My Favorite Reads of 2013

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Before pneumonia took me down in December, I would consider 2013 a banner reading year for me. Mostly because, perhaps unfortunately, I wasn’t writing much fiction myself. Which is just fine. Because sometimes writers need to spend a long time soaking up the words others have written to get back to the reason we write in the first place.

I didn’t keep track, but I’m sure I read at least 100 books — some fiction, some nonfiction. And here are five of my favorites.

1. Tenth of December by George Saunders. This collection of short stories is literary perfection. Every word, every phrase, every sentence, every character, and every story seems to have meaning far beyond the first that comes to mind. It’s definitely a thinker’s story collection and not for anyone who wants a light, airy read. It’s honest and brutal and moving, and it’s one of those books that stays with you long after you’ve read it. It’s oh so good. It’s one I will buy in hardcover after having read it twice on my Kindle. This should be required reading for all writers of fiction. Maybe all writers in general. Maybe all readers.

2. Great Colorado Bear Stories by Laura Pritchett. I’ve been a fan of Laura’s since her first collection of short stories, Hell’s Bottom, Colorado. And I’m also very interested in bears, since I have lived among them in the Colorado mountains for 12 years now. But I think anyone who is curious about wildlife, and the interaction between humans and wildlife, will enjoy it. The book is full of nonfiction research and first-hand accounts of bear encounters. It’s written in a way that engages and makes what could be a dry topic instead a book I couldn’t put down. If you like Craig Childs’ work, you’ll enjoy this book.

3. Dirty Love by Andre Dubus III. Another fiction collection, this one touted as “four not-quite-novella-length stories.” I absolutely loved these stories, all of them about relationships and people who are on the cusp of something. The stories hurl you into the characters’ minds so completely that you truly care about them, even with all their flaws, and, in comparison to Saunders’ work, you don’t even think about the words or language used. You just HAVE to know what happens to these people. (However, the writing is near brilliant, too.) I’d love to see any of these stories made into a full novel. If you liked House of Sand and Fog by Dubus, you’ll enjoy this collection.

4. Judging a Book by Its Lover: A Field Guide to the Hearts and Minds of Readers Everywhere by Lauren Leto. This was a fun, nonfiction keeper. It’s from the woman who cofounded the humor blog, Texts From Last Night, while she was in law school. But the book grew out of her other blog (no longer up, I don’t think) called Book Porn. This book is hilarious, particularly for college English majors and all-around book nerds like me. Here’s how the publisher described it, and I agree: “… [It’s] like a literary Sh*t My Dad Says—an unrelentingly witty and delightfully irreverent guide to the intricate world of passionate literary debate, at once skewering and celebrating great writers, from Dostoevsky to Ayn Rand to Jonathan Franzen, and all the people who read them.”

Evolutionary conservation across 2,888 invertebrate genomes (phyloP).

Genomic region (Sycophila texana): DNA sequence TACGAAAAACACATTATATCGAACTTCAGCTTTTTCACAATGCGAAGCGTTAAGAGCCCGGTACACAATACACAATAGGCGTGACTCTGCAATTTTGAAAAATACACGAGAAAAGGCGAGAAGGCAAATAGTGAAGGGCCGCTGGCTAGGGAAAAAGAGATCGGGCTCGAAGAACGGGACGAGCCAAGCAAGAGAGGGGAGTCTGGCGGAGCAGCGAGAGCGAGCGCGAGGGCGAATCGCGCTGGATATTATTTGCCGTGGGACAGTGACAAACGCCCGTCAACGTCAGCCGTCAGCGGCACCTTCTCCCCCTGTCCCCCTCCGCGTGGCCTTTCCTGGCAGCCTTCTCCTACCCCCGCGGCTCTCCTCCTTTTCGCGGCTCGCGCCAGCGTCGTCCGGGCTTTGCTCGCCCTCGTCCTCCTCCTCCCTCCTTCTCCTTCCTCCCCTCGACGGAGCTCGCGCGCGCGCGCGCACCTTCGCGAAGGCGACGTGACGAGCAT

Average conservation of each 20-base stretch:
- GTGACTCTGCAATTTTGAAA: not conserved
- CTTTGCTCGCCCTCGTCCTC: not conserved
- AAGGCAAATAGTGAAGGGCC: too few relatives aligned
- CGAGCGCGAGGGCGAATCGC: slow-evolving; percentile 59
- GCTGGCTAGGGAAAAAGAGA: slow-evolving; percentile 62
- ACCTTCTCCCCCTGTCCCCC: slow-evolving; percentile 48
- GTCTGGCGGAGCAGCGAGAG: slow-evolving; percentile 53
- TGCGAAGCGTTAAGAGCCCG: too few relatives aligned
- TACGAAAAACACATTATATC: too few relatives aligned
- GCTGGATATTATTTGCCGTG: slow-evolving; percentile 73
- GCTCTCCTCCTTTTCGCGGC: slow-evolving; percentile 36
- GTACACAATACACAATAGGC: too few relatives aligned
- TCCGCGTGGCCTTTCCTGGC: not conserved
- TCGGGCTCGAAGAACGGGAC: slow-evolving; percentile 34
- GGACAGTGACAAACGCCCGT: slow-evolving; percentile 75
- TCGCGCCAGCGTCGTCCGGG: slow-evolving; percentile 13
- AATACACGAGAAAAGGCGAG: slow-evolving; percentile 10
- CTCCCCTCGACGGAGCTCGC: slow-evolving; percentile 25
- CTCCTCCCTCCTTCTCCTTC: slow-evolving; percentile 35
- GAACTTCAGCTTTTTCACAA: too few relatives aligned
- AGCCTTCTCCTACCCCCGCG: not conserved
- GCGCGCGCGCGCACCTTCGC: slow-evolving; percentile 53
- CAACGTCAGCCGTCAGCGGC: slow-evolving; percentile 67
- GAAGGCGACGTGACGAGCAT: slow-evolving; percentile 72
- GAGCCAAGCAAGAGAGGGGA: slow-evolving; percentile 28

5. Hyperbole and a Half: Unfortunate Situations, Flawed Coping Mechanisms, Mayhem, and Other Things That Happened by Allie Brosh. Another blogger turned book-writer, Brosh got her book deal based on her blog, Hyperbole and a Half. So be sure to check out the blog to see if you can handle her type of writing, which is a hybrid form of words and illustrations and more words. But mostly, it’s hilarious. And insightful. And true. Not just to her life, but probably to your own. My favorite chapters were the ones where she delves into the minds of her dogs (so funny!) and the ones where she describes depression for those who have never experienced it (spot on.)

What was your favorite read of 2013?


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6 thoughts on “My Favorite Reads of 2013

  1. You’ve inspired me! Adding a couple of your choices to my Goodreads Want-To-Read list. Interesting to me that you include collections of shorter works In my experience working closely with 3 composites of such, they don’t do as well for indie authors. You give me hope that there is an audience for short stories.

    • I know historically short story collections are hard sells to major publishers for sure. But I think the indie market is opening up in a way that you can find the right audience for shorter works. I, for one, enjoy them, especially when life is so hectic. I can read one and finish it in one sitting, and not forget the storyline when I come back to it. Thanks for stopping by the blog and good luck!!

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